and on account of their moral proper and becoming regard to

character, than those who were one's self; but what is in scrip

in a state of nature. ture required, appears from the

I Finally, the scriptures incule command given by our Saviour, 1

cate a spirit of universal, disin. to love our neighbor as our

terested benevolence, as the naselves. If the love which we |

ture of holiness, and the sum of bear towards ourselves, is to be

all moral virtue, and Christian the measure of that to be exer

duties. They invite to it, from cised towards our neighbor, the

the example of Christ ; from former is as evidently required la as the latter. As if it had been

the dying love of a crucified Sa

viour; and from a sense of our said, consider your neighbor as

own need of divine mercy and a brother. You are both the

sovereign grace. They urge to creatures of God, and deserve to

it, from the mercy of our heavenbe treated exactly according to

ly Father, who indiscriminately your moral characters. All the

and with a liberal hand dispeninvitations, exhortations and

seth the blessings of his comcommands of the gospel, imply

| mon providence among the this supposition. When they |

evil and the good; among the are complied with, God and the

just and among the unjust. We Saviour are glorified. The crea

are commanded to bless and ture is happy. There is joy in

curse not; to love our enemies ; heaven. Love is the bond of

I to pray for them that hate us ; perfectness. There is mutual joy in heaven and earth. A ho

and to do good to all. But we

are to love the Lord our God ly universe participates. We

with all our faculties to the are expressly commanded to be holy, from

Begreatest possible degree. the example of an

cause he is an infinite being, holy God. To bring direct

and because God is love.” scripture passages to show that God has an ultimate and chief

His name is holy. He dwellregard to his own glory in all

eth in the holy place. With his works, would only be quot- |

vailed faces the holy Angels ing the obvious sense of erery |

:worship him in ascriptions of sacred page.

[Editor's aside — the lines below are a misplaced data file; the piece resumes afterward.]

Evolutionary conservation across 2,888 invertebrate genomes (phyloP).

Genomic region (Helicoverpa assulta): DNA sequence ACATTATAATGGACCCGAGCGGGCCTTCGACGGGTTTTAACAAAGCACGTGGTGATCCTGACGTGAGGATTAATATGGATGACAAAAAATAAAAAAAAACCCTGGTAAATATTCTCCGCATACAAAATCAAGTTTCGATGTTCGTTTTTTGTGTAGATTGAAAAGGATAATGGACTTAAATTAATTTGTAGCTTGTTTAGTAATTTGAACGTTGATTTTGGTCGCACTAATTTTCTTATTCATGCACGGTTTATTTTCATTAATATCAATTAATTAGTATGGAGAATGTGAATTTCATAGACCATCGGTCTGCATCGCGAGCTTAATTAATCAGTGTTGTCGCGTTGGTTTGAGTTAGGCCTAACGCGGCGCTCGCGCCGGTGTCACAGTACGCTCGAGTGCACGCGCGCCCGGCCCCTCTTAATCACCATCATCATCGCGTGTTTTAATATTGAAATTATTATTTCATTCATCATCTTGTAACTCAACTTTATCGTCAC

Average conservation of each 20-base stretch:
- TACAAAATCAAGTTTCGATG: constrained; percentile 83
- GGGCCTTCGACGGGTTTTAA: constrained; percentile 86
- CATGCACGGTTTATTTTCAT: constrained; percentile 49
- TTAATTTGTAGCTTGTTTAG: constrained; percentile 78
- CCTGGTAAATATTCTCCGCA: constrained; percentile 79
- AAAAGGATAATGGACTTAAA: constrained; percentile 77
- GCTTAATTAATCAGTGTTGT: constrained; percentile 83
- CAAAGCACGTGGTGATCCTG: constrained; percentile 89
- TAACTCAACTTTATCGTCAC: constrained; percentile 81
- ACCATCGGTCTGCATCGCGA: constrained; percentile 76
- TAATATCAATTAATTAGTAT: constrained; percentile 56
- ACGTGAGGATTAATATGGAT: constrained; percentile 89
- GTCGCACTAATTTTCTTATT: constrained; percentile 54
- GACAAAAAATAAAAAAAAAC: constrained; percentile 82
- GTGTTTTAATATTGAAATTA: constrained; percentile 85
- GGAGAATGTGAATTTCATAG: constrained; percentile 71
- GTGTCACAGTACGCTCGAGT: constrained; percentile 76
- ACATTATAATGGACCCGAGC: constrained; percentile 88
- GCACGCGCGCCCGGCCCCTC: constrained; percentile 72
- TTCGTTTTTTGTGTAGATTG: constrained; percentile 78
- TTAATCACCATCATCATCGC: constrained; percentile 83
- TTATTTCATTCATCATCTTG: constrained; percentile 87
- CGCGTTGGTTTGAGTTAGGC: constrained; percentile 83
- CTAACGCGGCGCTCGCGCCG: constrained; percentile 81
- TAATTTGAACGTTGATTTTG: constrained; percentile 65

The love of complacence is
Vol. V. No. 2.

: H :

No. 5.

| phecy, consists of three general An explanation of the Prophecy

parts. A definitive period pre

fixed-effects to be produced in of Daniel.

the conclusion of it—and scenes [Conclu. from vo. iv. pag. 302.] to succeed it-An illustration of Daniel's vision of the seventy

these, it is hoped, will exhibit

| the contents of the vision in weeks, chap. ix. 24–29.

their true import. THE Prophet, informed by I. The period prefixed, severe

1 the prophecy of Jeremiah, \ ty weeks. These weeks accordthat the captivity of the Jews in | ing to the mode of computation Babylon was about to expire, and | adopted by this Prophet, are applying himself to the devout prophetic weeks; each week exercises of humiliation, fasting containing seven days, and each and prayer, was instructed by | day denoting a year ; accordan holy Angel in the following ing to which, the seventy weeks manner :-Seventy weeks are de- are 490 years. For the comtermined upon thy people, and un- putation of these weeks a certain on thy holy city, to finish the trans- period is fixed, or date given ; gression, and to make an end of from the going forth of the comsins, and to make reconciliation for mandment to restore and build iniquity, and to bring in everlast | Jerusalem. This could not be ing righteousness, and to seal up the decree of Cyrus for the libthe vision and prophecy, and to eration of the Jews from the anoint the most holy. Know, Babylonish captivity, as these therefore, and understand, that weeks, computed from that pefrom the going forth of the com- | riod, would expire about eighty mandment to restore and to build years before the existence of Jerusalem, unto Messiah the those events, which by all exposPrince, shall be seven weeks, and itors, are acknowledged to be threescore and two weeks : the the important subjects of this street and the wall shall be built | prophecy. But they are to be in troublous times. And afier computed from the celebrated threescore and two weeks shall decree of Artaxerxes LongimaMessiah be cut off, but not for l nus given to Ezra, to go up to himself; and the people of the Jerusalem and restore God's frince that shall come shall de worship according to its primistroy the city and the sanctuary ; tive institution. The occasion and the end thereof shall be with appears to have been this. Cy· a flood, and unto the end of the rus proclaimed liberty to the war desolations are determined. Jews, saying to Jerusalem, Thou And he shall confirm the cove shalt be built, and to the temple, nant with many for one week ; | Thy foundation shall be laid. To and in the midst of the week he this work the Jews applied themshall cause the sacrifice and the selves with great ardor on their oblation to cease, and for the over- return to Judea ; but it was emspreading of abomination he shall | barrassed and retarded by the armake it desolate, even until the tifices of their inveterate eneconsummation, and thut deter- | mies, the Samaritans, Ammomined shall be poured upon the nites and Moabites, through the desolate. This vision or pro- / reigns of Cyrus and his son Cam